Translation of the
Yizkor Book of the Jewish Community
in Dzialoszyce and Surroundings

(Działoszyce, Poland)

Published by the JewishGen Press
part of Yizkor Books Project of JewishGen, Inc.

Original book Published by the Dzialoszyce Society in Israel
Translation edited and annotated by Fay and Julian Bussgang
374 pages with numerous illustrations in hard cover

Available from JewishGen for $37.00

Click here to see the index containing the family names in this book. If you already have purchased the book, please print out and insert into the back of the book.



Działoszyce is a small town in southeastern Poland, 27 miles northeast of Kraków, that sits on a fertile plain surrounded by mountains. The first Jews arrived there in the 16th century, attracted perhaps by the fact that Działoszyce was on the trade route from Kraków to the north. By 1820, 75 percent of the town’s 1700 residents were Jews; in the late 1930s, more than 80 percent of its 8,000 residents were Jewish.

Most Jews in Działoszyce made their living through trade or crafts. The town was surrounded by small villages inhabited by peasants. Jewish peddlers went from village to village selling merchandise and purchasing agricultural products.

While most Jews in Działoszyce were not very prosperous, some owned large estates in the surrounding areas, and the proprietors of most flour and barley mills, the oil refinery, and the town power plant were Jews.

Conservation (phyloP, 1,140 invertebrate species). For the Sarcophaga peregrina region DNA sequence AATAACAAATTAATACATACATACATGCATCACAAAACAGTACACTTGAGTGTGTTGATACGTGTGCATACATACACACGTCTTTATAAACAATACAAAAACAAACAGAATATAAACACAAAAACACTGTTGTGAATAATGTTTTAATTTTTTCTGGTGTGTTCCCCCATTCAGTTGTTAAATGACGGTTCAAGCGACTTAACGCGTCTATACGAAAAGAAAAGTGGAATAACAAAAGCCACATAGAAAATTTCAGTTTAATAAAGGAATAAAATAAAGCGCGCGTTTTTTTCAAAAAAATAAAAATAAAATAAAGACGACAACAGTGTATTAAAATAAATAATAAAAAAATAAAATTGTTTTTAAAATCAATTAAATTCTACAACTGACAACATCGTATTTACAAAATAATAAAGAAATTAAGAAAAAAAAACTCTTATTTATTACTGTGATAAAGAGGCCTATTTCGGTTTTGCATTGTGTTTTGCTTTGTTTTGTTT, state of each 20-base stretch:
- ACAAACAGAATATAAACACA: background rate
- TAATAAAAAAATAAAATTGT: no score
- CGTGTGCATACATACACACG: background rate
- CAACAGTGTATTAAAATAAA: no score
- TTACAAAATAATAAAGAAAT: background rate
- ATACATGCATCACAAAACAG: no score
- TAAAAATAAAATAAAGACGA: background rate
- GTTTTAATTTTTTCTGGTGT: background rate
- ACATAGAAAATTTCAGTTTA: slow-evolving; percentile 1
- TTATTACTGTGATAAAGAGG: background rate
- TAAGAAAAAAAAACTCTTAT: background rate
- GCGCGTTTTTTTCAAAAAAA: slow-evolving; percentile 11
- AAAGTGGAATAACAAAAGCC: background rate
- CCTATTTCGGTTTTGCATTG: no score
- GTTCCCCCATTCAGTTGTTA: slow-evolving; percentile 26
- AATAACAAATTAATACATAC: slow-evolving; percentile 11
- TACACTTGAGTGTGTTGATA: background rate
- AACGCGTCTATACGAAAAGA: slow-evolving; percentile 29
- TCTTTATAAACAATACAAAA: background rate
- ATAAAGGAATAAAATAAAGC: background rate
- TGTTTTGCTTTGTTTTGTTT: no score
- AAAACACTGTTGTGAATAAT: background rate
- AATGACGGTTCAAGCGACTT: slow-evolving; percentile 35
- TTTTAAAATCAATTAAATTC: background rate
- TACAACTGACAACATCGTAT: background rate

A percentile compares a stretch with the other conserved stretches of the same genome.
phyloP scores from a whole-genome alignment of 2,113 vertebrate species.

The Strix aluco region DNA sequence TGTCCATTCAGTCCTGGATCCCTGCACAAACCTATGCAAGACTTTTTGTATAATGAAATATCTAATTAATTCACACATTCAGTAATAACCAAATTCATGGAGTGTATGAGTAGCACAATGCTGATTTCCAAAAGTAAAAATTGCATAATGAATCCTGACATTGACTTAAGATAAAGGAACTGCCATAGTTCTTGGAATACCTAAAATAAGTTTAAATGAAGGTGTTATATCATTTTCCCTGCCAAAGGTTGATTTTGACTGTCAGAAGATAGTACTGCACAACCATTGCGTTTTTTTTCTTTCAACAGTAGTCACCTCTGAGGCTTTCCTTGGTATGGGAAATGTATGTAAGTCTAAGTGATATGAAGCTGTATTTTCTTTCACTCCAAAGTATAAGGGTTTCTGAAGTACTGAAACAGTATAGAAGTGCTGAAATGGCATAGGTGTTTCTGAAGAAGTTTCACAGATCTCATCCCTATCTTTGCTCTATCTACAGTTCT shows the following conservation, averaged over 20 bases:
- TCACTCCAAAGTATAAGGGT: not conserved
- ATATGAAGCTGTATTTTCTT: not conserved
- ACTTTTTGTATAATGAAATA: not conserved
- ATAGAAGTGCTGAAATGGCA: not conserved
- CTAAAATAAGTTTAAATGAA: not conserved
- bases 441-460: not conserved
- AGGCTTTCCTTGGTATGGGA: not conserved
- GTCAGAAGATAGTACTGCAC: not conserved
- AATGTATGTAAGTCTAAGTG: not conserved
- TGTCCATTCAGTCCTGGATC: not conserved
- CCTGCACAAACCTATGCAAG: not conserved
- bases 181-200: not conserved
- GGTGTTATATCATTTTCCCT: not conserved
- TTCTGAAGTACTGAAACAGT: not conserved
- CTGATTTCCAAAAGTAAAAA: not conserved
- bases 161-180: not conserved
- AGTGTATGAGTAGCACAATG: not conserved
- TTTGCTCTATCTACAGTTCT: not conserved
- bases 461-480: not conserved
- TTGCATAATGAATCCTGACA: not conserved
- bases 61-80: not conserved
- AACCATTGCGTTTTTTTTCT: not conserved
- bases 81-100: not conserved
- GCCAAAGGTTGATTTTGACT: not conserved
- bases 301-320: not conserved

Religious life centered around the beautiful town synagogue and the small Hasidic houses of prayer. Communal life was organized through the kahal [community council] and khevres [societies] with various functions. In the interwar period, theater productions and sports events were popular. Zionist organizations sprang up and trained young people to be pioneers; a sizable number emigrated to Palestine.

During the war, mass killings and deportations virtually destroyed the Jewish community. Some were sent to their deaths at the Bełżec camp, others to the Kraków ghetto and then to Płaszów. Today, the formerly Jewish town has no Jews and only 1200 inhabitants.

This Yizkor book, written originally in Yiddish and Hebrew by former residents as a memorial to their beloved town, provides a vivid portrayal of what Jewish life was like in Działoszyce before and during the war.

Działoszyce in Polish is also known as Zaloshitz in Yiddish, Dzyaloshitse in Russian, and Dzialoshitz, Zalazhtsy, Zaleshits, Zaloshits and Salshits.

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